6.6.2 Local and Regional Government
There is room for several layers of subsidiarity within local and regional government, to improve responsiveness and accountability.
Part of the role of politicians is to arrange for public services to be provided. They act as intermediaries between the public and the service-providers – whether the latter are permanent public servants, or are in civil society, or are employed by private companies. There is a subsidiarity in political representation – such as regions, States, counties, cities and parishes – and another subsidiarity, not necessarily at corresponding levels, in the management of service provision. The number of levels, and their powers, vary widely between countries.
Negotiated governance depends upon how, and at what level of subsidiarity, the politicians interact with the service-providers. As illustrated by the earlier example of policing (2.8.5), there is scope for political intervention at each level of management of every public service: deciding policy, allocating budgets, setting performance targets, regulating, choosing contractors or employing public servants.
There are several arguments which can be put forward to make the case for centralisation of political power in public service delivery, rather than delegating it to local and regional government:
● It can deliver equality of services, such as policing and education, across the whole country.
● It can enable difficult decisions to be taken in the public interest, like selecting a location for unpopular but necessary services such as waste disposal facilities.
● It can enable coherent policies to be implemented, so that a road network for example can serve everybody’s needs.
There are also arguments against centralisation. ‘Localism’ may offer a better model of democracy, where power flows upwards rather than downwards. The distribution of power has several advantages:
● It is a safeguard against the State becoming oppressive or totalitarian.
● The IPPR think tank reported UK inequality ‘among worst of developed countries’:
“It is no surprise that people across the country feel so disempowered. Both political and economic power are hoarded by a handful of people in London and the south-east and this has damaged all parts of the country, from Newcastle to Newham.”
● Local control makes citizens more interested in politics and gives them pride in their community; as argued by Michael Kenny, in an article entitled More mayors for England: “English mayors are popular and successful”.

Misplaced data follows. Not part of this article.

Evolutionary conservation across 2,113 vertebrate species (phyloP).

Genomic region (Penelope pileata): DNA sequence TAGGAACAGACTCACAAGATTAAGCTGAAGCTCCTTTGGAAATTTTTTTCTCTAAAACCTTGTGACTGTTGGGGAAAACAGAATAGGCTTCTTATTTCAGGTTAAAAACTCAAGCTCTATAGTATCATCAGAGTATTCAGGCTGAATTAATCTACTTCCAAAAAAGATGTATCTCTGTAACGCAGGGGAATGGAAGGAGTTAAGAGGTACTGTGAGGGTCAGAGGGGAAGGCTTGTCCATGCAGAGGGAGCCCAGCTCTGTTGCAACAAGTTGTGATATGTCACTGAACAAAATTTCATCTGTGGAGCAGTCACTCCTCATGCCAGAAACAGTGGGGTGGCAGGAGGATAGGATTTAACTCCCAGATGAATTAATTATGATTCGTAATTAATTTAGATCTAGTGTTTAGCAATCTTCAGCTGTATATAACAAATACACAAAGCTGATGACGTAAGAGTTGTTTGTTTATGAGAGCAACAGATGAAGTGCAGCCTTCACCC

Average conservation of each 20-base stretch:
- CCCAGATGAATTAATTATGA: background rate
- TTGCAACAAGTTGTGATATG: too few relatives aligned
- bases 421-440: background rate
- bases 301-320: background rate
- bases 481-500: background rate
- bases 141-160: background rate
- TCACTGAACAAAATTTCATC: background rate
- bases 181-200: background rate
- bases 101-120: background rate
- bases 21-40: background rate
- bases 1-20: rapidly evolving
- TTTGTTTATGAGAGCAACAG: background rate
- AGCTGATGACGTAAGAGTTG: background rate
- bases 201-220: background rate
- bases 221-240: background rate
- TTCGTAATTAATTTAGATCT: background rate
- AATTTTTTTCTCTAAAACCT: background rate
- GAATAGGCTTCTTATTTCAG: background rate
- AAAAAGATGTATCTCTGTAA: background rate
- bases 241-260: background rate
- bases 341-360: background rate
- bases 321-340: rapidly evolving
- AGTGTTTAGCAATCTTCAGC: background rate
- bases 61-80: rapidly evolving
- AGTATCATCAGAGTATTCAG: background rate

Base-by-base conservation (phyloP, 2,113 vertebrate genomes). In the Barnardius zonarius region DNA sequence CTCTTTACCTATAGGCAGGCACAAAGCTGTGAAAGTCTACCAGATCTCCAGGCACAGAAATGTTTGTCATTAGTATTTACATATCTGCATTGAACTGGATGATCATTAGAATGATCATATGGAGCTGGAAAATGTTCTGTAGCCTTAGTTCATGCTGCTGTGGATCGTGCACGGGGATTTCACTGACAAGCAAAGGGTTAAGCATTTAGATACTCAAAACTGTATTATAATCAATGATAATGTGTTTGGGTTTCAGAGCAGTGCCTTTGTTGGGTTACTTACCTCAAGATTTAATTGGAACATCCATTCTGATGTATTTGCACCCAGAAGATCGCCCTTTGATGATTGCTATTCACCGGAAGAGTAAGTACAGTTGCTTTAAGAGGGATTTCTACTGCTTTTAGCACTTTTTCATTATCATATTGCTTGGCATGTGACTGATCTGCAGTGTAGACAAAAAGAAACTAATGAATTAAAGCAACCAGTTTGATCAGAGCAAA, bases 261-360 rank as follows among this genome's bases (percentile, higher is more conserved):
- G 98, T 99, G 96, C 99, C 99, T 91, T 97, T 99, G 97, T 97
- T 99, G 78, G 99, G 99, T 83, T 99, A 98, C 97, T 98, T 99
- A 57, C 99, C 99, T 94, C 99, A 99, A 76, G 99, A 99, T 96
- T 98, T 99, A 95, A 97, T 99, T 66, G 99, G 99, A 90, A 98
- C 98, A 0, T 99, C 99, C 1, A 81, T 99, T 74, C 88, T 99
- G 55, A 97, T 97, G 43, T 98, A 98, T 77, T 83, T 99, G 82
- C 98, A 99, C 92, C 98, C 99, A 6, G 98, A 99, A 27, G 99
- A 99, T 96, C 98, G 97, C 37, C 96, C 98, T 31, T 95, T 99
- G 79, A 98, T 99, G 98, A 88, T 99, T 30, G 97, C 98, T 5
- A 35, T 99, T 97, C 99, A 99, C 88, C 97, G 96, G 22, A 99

● The political impact having a mayor of London was further endorsed in a report by IPPR and PricewaterhouseCoopers in October 2009: Who’s accountable? The challenge of giving power away in a centralised political culture. This report addressed the need for the public to have a clear perception of who is responsible for what; it concluded that:
“if real power is transferred to highly visible and accountable bodies, like the Scottish government or the Mayor of London, the public do understand who is responsible.” [p. 19]
● Local control can allow public services to be more responsive to local needs. Local government can be responsible to the people, without ‘passing the buck’. It can coordinate services and prioritise the budget. This desire for local autonomy is partly what drives the American Tea Party movement (18.104.22.168). The UK has been much more centralised, but the government responded to Scottish demands for independence in 2014 and started to devolve power – as described by the BBC in A guide to devolution in the UK – but this process has further to go at the time of writing.
● There is also an emerging trend towards allowing individuals to choose which options they would prefer, within an allocated budget, as described in the paper Personalisation and adult social care: future options for the reform of public services. Personalisation is perhaps the best possible guarantee of acceptability.
● It is possible to largely depoliticise and decentralise some services by assigning greater roles to civil society and private companies, possibly with efficiency benefits (22.214.171.124 and 126.96.36.199 respectively). This increases individual choice and can allow services to meet different requirements.
In practice, there are many ways of layering political control – partly reflecting the practical need for some aspects of service delivery to be co-ordinated on a regional or national basis. In this book, it is argued that the acceptability of governance is increased if people have more choice and if they can participate in meaningful negotiations about decisions which affect them.
A layered approach enables negotiations to be conducted at the level most suited to achieving a balance between conflicting interests: national issues and regional issues should be negotiated at those levels of subsidiarity, whereas local decisions need not involve people outside the locality. Acceptability can then be maximised across the body of people to whom each issue is relevant. Where practicable, local control is preferable because it can offer increased choice – and therefore greater acceptability.
Although by definition authoritarian governments are not democracies at national level, they can allow a measure of local democracy or local control of many issues – as noted above (188.8.131.52) – without threatening their national unity. They can adopt a layered approach of local and regional subsidiarity. The Economist reported that “a flourishing civil society is taking hold” in China, in an article Chinese civil society: Beneath the Glacier.
This page is intended to form part of Edition 4 of the Patterns of Power series of books. An archived copy of it is held at https://www.patternsofpower.org/edition04/662a.htm.